So, I’m not sure that as I think about where the allowances going while unemployment is going to be a major driver, I think that some of the other factors that we’ve talked about and Rich mentioned several of them in his talking points, are going to be important offsets there in terms of what might happen in terms of good relationship between unemployment and the credit losses as we go forward.

Moshe Orenbuch

And following up on the previous question about marketing, I mean, it’s kind of pretty stark if you think about. You probably have, I don’t know, north of a 60% decline in credit card marketing in the quarter and you’ve got volumes actually up double digits in auto. Can you talk a little bit about what you’re seeing in the two markets that kind of make that the right way to go right now? And what would make you want to start marketing again more activity in the card space?

Richard Fairbank

So Moshe, let me just talk a little bit about auto and then move to credit card. So, we actually in both card and auto, our first response was to tighten underwriting and we have had a tighter credit box in both of the businesses. There are number of things happening in the auto business that sort of are causing better high-quality volume to come Capital One’s way even with the tighter credit box. And so, we’re scrutinizing very, very carefully with everything about what we see in this volume and the early performance. But, I wouldn’t underestimate the importance of the digital capabilities that we have that have been helpful during the pandemic.

But we’ll have to see what competition does overtime. And we’re going to again really, really carefully scrutinize what comes in. There’s also in the auto side particularly in certain segments of the business ability to have a lot more information in real time, which can allow one to have more clarity on the customer’s condition, situation and with better guess then on how they may perform. So on the card side, typically in underwriting there is less information available in unsecured loan of course. And we’re even at a time where the reliability of credit bureau information is likely less over this period of time, just because of certain things about companies not reporting on forbearance during this period of time. So, that also make things a little bit more challenging.

Now the flip side of that, Moshe, for us where we have been, we always talk about the origination lever and the credit line lever are two separate decisions. And we’ve always said that the real, for a lot of our business, the real exposure comes on the credit line side, not really the origination side. So, we have been more leaning in on the origination side and the conservatism has particularly come with respect to credit lines.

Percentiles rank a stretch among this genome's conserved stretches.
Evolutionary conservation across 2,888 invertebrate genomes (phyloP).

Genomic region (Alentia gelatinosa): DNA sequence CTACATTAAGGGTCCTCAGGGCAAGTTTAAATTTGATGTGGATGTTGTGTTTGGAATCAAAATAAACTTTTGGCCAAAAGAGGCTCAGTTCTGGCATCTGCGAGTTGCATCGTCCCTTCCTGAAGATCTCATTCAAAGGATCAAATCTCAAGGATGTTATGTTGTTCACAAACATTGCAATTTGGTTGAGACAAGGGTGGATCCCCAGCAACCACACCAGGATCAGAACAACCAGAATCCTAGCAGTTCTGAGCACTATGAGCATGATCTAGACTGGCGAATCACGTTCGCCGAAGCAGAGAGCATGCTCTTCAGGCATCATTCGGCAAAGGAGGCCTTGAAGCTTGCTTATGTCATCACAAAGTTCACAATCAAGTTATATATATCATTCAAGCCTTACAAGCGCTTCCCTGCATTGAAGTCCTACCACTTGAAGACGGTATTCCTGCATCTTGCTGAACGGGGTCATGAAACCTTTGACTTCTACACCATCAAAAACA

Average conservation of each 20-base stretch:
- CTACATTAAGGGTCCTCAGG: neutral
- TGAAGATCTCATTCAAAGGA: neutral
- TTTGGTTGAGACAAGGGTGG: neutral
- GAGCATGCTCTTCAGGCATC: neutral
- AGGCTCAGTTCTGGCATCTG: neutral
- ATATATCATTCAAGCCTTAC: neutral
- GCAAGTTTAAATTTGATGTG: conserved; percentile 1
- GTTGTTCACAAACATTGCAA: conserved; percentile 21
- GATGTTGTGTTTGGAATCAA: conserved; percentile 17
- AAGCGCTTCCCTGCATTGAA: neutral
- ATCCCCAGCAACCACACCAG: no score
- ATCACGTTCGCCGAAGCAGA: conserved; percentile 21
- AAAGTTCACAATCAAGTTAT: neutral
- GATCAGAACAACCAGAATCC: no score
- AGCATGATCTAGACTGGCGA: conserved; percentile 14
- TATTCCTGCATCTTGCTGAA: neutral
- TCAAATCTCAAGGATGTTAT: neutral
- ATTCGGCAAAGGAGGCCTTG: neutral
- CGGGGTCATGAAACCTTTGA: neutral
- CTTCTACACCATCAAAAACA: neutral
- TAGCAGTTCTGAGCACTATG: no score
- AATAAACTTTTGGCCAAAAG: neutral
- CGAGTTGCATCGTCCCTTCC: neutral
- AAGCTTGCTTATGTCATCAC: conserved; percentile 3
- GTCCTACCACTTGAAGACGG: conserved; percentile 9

And as you know from having watched us manage that through time, we’re trying to continue to build the potential energy as carried by the originating new accounts, hold back for the time being on the credit line and then trying to get as much information as we can on each customer and watching very carefully their situation, pick — over time really open up on the credit lines. But the loan growth will come more on the credit line side and that is a level and a dial that we’re going to be managing along the way during the downturn. So, the net effect of all of that is something that ends up with, you know, at this point higher volumes in card.

And then the final point I want to make is the relationship of course between marketing and all this, because you know dial backs in marketing tend to therefore generate lower volume. So, what early on in the downturn like most of the other players, we dialed back in marketing. What we are doing is like everything is not a one size fits all, but it’s going to be a sloped level of marketing by channel, by segment, by product. But we’re hopeful that we can generate some good origination results over time by a very sloped differential customized effort on the marketing side.


Our next question will come from John Hecht with Jefferies.

John Hecht

Richard, pretty high level question and you touched on some of the components of the answer it is, but I figure I’d still ask it anyway. So, you’ve managed this business through variety of different downturns and pullbacks, and recognizing that this one is much different than and they all are different I suppose. At this point of the downturn, how do you see yourself as prioritizing different objectives, and what kind of opportunities might come out of that if you compare and contrast this one to the last few downturns?

Richard Fairbank

I think a few things about this downturn that are different. Again, I think on the consumer side, significantly more healthy consumer and marketplace going into this one then the last one. So the last one had to work its way through so many kind of structural problems on the way to getting to the other side of the downturn. It made the last great recession that was tough. So, it’s a cleaner situation on the consumer side of the business. The really striking thing about this downturn is how immediate it was. You look back to the great recession. I mean, lots of the indicators were there in ‘07, but this was a rolling downturn that took a lot of months and even sort of measured in years to play out.

In this one, I’m so struck by the fact that everybody sort goes down the elevator at the same time. We’re talking about consumers, we’re talking about companies who serve them, banks and the government. I think, so because of the vertical drop down the elevator where it’s not clear what floor it’s going to stop at you saw such a conservative response by consumers that that’s the flip side. So that’s bad for volumes but really good for my credit health and savings and all the aspects of that. That is really striking in comparison to any downturn I’ve seen before.